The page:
So I still can’t believe that this was the outcome of my work, to be referenced in an important guideline for the council that I was collaborating with. Getting the email to say that my work was being used was completely unexpected, but this meant that all the late nights and library visits were totally worth it…
The one thing that I would recommend to future students is to work systematically, plan everything from data collection to data analysis, timetable your plans and make lists. (Lists are super important in detailing everyday details, the guys on my course used to make fun of my list making, but they do work!)
As cliché as it sounds, doing a dissertation is a real journey, and it presents a lot of challenges along the way, but the key is perseverance and hard work. I enjoyed every aspect of it, from the data collection to the analysis to write up. Even if it meant sleepless nights and no social life for a few months, it is totally worth it! Even now, as I’m writing this, I am now thinking I want to do more and work on other research areas.
(As a side note, I also want to publicly thank the lecturers on this course, as without them none what I have achieved would have been possible without them and their input.)
By Lee Houghton
Tuesday 8th October saw our newly bonded MSc Public Health students set forth for the wilds of Derbyshire, on a field trip as part of the Evidence Based Public Health Module. The aim of this field trip was to give us all an understanding of real-world public health in action, to show the development of public health through the ages, and to spend some time together as a group to get to know each other better.
I had never heard of this village and indeed began the trip by repeatedly pronouncing its name wrongly (think Eeeeeem—to rhyme with steam—rather than the two syllables you brain will probably go to initially). A quick Google search identified it as ‘The Plague Village’, which sounded intriguing but I avoided reading much more as I didn’t want to have too many preconceptions.
On the way to the village we stopped at the glorious Chatsworth House to see how the other half lived! I had always wanted to visit here and it did not disappoint, a perfectly grand National Trust property set in the most beautiful gardens and wider landscape, just walking round I got a real feel for how incredible it must have been to live here and the impact an estate like would have on the wider communities in terms of providing work/opportunities to sell/buy produce.
We continued on to Eyam to find a more realistic representation of how the majority of people would have lived in the 1600’s (whilst all secretly still wishing we lived at Chatsworth!). As a group we toured the village with tutors pointing out areas of interest. The village suffered terribly when the plague hit and as a community took positive action (potentially to their detriment) to avoid onward passage of the disease.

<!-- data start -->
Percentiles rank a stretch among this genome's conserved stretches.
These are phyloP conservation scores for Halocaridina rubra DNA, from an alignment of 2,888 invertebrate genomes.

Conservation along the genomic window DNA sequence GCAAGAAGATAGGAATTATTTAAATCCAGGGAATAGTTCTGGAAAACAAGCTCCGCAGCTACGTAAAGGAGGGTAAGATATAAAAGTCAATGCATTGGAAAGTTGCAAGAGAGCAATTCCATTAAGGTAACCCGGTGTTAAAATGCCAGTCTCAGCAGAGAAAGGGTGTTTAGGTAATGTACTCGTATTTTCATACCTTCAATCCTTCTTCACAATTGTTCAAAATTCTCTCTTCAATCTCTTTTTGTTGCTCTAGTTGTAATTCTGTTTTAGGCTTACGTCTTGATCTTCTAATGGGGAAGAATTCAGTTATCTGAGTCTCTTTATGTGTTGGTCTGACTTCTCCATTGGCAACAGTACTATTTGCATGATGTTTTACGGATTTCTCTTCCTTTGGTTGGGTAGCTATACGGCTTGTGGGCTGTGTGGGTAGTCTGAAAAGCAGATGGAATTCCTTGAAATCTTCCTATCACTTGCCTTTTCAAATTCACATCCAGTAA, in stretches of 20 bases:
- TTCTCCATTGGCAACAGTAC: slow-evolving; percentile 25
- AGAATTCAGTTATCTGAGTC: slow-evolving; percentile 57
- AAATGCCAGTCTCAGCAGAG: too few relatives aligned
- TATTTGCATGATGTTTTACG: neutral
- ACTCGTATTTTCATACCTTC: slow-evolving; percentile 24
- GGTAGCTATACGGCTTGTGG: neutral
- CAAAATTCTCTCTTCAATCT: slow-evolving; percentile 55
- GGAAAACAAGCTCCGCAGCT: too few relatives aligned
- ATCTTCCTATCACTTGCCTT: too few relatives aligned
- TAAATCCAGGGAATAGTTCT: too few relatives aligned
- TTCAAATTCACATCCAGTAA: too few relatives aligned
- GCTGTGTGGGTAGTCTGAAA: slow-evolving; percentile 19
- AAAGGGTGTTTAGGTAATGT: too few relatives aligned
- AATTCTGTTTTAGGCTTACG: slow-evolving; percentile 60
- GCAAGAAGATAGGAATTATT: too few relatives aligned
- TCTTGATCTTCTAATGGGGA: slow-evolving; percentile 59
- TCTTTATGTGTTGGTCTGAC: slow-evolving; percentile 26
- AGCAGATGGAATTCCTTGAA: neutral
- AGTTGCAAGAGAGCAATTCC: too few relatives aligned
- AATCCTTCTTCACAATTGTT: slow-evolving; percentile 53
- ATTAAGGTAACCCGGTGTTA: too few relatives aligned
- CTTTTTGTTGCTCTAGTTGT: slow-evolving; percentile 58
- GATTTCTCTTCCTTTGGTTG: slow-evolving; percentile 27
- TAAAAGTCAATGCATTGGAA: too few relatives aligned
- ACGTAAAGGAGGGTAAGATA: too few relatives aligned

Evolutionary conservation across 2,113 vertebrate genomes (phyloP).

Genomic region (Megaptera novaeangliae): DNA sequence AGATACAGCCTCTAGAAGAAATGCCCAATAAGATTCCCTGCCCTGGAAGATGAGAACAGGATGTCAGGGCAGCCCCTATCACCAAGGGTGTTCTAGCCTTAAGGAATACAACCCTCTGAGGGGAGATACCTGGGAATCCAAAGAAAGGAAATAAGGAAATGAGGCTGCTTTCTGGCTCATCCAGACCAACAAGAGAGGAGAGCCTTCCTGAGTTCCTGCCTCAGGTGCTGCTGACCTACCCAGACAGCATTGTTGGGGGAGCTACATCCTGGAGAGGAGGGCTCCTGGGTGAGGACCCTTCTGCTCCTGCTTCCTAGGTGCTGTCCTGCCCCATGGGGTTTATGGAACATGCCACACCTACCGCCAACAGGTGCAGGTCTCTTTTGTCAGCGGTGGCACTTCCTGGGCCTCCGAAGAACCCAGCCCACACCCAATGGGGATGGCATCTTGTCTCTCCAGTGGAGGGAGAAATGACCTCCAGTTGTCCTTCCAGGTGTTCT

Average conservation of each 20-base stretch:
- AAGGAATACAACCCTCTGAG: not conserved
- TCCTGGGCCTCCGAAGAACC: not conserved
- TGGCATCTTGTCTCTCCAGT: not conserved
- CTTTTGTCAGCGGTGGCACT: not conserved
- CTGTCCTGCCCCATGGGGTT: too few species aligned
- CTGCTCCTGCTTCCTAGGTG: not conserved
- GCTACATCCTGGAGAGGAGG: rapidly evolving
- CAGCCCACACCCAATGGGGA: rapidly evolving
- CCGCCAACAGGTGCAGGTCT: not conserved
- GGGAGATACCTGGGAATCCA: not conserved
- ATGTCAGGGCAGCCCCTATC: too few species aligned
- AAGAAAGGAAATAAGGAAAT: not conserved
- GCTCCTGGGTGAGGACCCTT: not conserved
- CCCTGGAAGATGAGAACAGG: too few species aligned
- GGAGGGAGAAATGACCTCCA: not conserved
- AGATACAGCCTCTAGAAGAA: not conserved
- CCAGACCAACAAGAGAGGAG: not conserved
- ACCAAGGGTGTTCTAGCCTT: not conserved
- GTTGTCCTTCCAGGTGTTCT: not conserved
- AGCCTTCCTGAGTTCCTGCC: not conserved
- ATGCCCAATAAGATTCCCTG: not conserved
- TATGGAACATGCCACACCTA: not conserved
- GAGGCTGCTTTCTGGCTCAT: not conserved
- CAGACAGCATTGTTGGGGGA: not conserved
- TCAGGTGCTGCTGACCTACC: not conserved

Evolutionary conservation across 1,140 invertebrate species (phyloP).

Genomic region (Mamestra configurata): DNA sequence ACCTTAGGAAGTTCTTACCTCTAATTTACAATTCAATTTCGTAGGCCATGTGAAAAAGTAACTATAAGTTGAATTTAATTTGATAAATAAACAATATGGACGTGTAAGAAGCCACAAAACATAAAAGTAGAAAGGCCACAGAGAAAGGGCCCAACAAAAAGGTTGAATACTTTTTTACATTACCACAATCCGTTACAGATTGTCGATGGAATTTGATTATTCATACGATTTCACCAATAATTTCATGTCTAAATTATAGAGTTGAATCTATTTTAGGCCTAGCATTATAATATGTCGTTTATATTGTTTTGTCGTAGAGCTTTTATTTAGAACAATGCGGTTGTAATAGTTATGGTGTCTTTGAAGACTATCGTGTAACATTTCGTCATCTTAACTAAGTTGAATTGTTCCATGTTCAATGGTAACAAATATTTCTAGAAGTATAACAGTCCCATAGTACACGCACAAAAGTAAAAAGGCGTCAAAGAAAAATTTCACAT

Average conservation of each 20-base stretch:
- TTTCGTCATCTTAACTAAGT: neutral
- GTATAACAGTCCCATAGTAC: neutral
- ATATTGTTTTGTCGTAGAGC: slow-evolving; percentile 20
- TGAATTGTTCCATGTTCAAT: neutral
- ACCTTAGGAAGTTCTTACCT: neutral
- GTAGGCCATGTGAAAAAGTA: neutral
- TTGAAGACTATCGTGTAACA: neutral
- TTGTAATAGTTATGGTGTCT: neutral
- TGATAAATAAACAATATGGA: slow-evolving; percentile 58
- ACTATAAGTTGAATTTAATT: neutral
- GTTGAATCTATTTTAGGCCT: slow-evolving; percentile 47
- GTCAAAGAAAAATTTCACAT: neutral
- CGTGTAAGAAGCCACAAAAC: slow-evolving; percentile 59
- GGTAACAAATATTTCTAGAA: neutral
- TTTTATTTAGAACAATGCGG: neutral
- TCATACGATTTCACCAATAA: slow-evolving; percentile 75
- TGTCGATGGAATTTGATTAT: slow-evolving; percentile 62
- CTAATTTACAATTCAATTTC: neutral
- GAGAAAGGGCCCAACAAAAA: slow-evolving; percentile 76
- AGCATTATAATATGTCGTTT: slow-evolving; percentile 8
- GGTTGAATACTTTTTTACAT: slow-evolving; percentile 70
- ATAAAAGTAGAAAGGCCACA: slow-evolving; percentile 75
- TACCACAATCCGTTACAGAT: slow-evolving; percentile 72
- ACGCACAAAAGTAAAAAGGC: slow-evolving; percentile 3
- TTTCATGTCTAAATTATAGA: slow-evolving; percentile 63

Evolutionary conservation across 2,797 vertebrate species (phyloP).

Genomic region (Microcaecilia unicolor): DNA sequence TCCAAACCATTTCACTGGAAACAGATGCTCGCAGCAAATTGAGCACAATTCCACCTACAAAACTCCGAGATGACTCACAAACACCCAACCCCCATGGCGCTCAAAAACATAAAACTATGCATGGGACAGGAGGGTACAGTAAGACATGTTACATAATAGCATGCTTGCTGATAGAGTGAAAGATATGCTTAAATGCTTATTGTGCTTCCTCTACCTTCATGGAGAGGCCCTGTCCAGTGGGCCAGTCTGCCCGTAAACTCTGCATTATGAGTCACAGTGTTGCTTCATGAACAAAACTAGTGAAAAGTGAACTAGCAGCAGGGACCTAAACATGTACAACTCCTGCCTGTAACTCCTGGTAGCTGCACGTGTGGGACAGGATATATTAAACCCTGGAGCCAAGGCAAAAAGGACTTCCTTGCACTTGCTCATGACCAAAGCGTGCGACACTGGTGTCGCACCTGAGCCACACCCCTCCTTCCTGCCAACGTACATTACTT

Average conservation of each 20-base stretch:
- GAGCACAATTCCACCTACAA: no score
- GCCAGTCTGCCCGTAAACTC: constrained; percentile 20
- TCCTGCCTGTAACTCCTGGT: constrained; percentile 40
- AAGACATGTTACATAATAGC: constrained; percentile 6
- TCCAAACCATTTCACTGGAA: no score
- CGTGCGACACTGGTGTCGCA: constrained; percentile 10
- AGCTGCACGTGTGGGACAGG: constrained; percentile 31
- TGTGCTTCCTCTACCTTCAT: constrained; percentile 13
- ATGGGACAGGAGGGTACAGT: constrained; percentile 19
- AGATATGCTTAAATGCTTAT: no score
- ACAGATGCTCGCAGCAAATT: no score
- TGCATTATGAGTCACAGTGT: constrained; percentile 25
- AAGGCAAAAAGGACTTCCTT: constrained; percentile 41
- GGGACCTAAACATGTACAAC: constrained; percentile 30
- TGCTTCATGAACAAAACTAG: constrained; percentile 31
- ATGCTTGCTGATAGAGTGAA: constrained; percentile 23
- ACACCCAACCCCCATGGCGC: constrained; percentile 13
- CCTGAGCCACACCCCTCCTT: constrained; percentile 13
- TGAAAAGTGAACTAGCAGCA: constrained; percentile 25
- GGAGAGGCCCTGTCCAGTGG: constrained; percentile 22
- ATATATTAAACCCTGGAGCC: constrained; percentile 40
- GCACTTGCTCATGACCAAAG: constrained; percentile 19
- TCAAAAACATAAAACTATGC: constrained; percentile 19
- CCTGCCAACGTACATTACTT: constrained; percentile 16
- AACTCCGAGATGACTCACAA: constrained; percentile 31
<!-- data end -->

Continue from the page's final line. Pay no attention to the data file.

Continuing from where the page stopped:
We saw the homes of those who had passed away and the innovative methods of intervention that the villagers put into place to avoid passing the disease on.
We visited the church and graveyard where a beautiful window has been installed commemorating the sacrifices made by the people of Eyam, and also displays showing some interesting facts and anecdotal stories of individuals…needless to say we were impressed with Margaret Blackwell’s accidental cure!
The afternoon of this first day was spent doing group work in the classrooms at the hostel, this involved research and working together to create presentations telling the story of the plague and exploring the implications of the villager’s choices. It was a great opportunity to work together in a relaxed environment, fortified by many cups of tea and the beautiful views from the classroom windows!
After dinner in the hostel it was onto the evening activity, which consisted of a rousing game of Pandemic! I had never played this boardgame before and after we were all initially confused by the YouTube video of instructions that never seemed to end, we decided to get on and have a go. Turns out we weren’t too bad and were soon working together to save the world (Disclaimer: we probably need another couple of practice games before we could actually save the world!).
Day 2 saw us back in the classroom working in groups to look at the modern-day issues around Plague, we were really surprised to find out that there are still significant pockets of it about, and to look at government and health agencies approach to tackling this. It was great way of looking at global inequalities and their impact on population health.